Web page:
This article is 2 years old

Local Pollution Demands Behavior Shift

Photograph by Max Barmack

The Bay Area ranked tenth in the nation for particulate pollution and thirteenth for ozone pollution in 2018, according to a new report released by the American Lung Association (ALA). To put that in perspective, the Dallas, Chicago, and Baltimore metropolitan areas all ranked lower on both lists.

And the Bay Area wasn’t the only California region doing poorly: of the top particulate polluting cities seven of the top ten were in California. This may come as a surprise, considering the fact that California is often seen as the leader in green energy and conservation, but we still fall victim to air pollution.

In recent years, climate change has contributed to more unpredictable seasons, which can be seen by our record-breaking rainfall last year and severe drought in years prior. This has led to severe wildfires across the state which ultimately contributed to overall particulate pollution. The hotter weather also leads to greater ozone production, because the heat accelerates the reactions ozone needs to form.

The high levels of pollution in the Bay Area put nearly nine million people  at risk, 1.8 million of which are under 18 years old. This puts us, the students of Berkeley High, among the groups at risk.

Particulate matter has a major impact on an individual’s health and is caused by car engines, and smoke from wildfires and fireplaces. It can lead to increased risk of heart disease, asthma, and can stunt the growth of young people’s lungs.

So how can you minimize the impact this pollution has on you?

The first step comes with being aware of pollution levels where you live. When you’re conscious of particularly high-risk days, you can adjust your activities accordingly. For example, you can limit your exercise outdoors. The ALA recommends walking in large indoor areas like a shopping mall or running on a treadmill.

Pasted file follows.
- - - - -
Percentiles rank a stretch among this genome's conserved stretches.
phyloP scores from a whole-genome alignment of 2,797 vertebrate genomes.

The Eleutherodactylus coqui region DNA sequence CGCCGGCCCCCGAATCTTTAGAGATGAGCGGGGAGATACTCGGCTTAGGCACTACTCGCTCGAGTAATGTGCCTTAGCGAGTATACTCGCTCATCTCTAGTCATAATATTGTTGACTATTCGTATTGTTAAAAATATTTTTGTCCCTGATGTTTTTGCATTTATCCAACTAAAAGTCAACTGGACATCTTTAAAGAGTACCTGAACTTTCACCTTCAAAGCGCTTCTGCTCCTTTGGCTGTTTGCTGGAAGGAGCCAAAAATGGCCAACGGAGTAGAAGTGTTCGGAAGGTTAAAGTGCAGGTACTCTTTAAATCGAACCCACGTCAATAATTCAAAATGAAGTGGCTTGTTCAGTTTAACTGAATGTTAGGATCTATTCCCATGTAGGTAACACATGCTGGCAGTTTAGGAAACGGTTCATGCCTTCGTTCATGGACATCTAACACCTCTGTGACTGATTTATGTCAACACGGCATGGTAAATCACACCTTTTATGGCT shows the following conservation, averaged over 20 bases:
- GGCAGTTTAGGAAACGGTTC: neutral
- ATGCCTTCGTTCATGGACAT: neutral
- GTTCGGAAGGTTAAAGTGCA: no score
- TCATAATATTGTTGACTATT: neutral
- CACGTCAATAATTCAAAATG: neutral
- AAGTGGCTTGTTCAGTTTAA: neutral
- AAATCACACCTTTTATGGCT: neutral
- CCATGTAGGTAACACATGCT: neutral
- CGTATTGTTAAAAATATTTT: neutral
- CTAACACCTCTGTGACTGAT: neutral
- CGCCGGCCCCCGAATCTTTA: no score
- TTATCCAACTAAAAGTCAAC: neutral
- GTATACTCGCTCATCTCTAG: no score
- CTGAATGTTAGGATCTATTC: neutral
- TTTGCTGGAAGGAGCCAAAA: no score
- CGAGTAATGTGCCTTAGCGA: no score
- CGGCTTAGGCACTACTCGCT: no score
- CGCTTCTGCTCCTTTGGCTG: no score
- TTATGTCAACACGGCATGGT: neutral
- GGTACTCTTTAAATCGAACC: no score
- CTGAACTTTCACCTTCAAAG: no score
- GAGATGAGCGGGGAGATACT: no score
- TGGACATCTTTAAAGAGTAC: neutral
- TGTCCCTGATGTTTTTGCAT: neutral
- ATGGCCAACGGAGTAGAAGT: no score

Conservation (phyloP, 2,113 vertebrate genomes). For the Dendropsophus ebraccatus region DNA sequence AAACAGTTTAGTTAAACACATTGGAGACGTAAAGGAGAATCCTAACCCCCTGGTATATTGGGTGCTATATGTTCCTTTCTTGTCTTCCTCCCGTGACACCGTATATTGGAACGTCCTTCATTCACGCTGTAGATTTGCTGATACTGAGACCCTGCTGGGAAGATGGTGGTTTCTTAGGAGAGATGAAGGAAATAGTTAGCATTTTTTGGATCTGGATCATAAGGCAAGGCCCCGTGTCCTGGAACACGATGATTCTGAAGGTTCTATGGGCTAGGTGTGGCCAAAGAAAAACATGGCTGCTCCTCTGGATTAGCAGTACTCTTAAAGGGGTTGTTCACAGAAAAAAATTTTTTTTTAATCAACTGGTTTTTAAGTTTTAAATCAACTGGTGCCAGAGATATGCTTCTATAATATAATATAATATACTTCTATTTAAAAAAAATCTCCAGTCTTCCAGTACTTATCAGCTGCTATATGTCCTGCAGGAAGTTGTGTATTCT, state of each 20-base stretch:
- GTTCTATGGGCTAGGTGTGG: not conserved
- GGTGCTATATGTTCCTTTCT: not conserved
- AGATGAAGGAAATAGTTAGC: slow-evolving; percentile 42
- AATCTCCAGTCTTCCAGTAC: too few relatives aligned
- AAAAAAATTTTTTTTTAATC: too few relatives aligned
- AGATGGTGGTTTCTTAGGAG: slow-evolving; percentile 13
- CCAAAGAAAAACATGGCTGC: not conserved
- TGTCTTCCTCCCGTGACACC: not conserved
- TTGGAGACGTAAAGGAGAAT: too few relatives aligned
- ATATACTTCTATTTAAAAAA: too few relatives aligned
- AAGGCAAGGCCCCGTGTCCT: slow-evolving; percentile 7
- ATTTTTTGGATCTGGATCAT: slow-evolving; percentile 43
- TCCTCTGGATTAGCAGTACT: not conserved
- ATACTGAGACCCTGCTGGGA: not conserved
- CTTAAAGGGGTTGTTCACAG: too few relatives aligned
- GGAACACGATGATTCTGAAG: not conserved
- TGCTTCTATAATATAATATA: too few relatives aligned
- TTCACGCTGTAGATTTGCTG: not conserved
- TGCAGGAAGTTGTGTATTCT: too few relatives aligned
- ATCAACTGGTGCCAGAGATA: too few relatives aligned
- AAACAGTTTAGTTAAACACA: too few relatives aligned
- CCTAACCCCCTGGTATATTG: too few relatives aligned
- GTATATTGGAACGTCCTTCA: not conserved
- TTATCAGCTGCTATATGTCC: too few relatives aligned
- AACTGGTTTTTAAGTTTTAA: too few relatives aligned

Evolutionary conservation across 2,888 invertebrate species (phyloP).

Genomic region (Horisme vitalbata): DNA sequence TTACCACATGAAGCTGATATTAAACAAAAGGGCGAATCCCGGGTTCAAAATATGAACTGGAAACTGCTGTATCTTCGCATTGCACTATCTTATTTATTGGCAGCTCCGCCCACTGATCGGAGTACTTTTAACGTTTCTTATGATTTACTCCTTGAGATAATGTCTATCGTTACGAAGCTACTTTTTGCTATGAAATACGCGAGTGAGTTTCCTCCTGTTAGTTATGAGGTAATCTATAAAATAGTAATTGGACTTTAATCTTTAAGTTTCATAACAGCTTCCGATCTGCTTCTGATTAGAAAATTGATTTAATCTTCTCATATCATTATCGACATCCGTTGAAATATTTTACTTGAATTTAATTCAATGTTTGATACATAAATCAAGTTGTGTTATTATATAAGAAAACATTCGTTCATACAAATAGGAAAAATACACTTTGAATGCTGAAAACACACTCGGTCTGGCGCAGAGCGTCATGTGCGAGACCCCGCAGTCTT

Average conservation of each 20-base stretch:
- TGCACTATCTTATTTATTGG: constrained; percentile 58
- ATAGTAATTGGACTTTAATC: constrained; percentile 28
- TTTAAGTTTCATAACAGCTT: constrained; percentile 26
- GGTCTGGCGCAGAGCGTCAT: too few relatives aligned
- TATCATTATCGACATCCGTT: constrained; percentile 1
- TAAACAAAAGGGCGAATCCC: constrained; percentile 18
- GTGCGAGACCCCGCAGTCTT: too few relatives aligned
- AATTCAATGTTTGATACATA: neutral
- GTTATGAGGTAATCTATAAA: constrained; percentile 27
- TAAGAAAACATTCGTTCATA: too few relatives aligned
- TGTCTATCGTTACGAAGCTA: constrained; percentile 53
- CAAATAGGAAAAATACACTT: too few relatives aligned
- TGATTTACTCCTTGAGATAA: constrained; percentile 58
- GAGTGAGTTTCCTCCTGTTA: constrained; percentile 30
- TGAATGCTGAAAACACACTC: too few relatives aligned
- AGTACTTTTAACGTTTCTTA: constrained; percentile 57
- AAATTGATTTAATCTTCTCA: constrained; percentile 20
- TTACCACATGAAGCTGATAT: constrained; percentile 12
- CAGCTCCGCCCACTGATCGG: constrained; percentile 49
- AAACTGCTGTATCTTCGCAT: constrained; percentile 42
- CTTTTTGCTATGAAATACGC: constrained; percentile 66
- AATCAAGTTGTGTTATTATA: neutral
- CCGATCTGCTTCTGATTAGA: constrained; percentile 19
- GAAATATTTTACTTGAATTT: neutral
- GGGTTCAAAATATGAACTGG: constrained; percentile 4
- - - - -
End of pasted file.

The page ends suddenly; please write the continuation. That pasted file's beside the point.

Of course beyond protecting yourself, there are also steps you can take to minimize the pollution in the first place.

Reduce your household’s energy output — producing electricity leads to pollution — but also convert all your tools from gas to electric powered. The ALA also suggests you don’t burn wood or trash. Make an effort to use public transit and when you have to drive, try to carpool.

This report may paint a bleak picture of the Bay Area, but to our credit, we have had a steady trend toward improvements since the early 2000s in all categories.

Since 2000, we have had a 70% drop in high ozone days — when ozone reaches unhealthy levels — and an 80% drop in peak particle pollution days since 2004. Our state as a whole has also led the opposition against Trump’s  EPA and the agency’s administrator: Scott Pruitt. Even as he pushes to lower emission standards, California has kept the more intensive Obama-era regulations in place.

Despite our daunting rankings amongst other states and regions we must continue to fight against our daunting future of  pollution and climate change.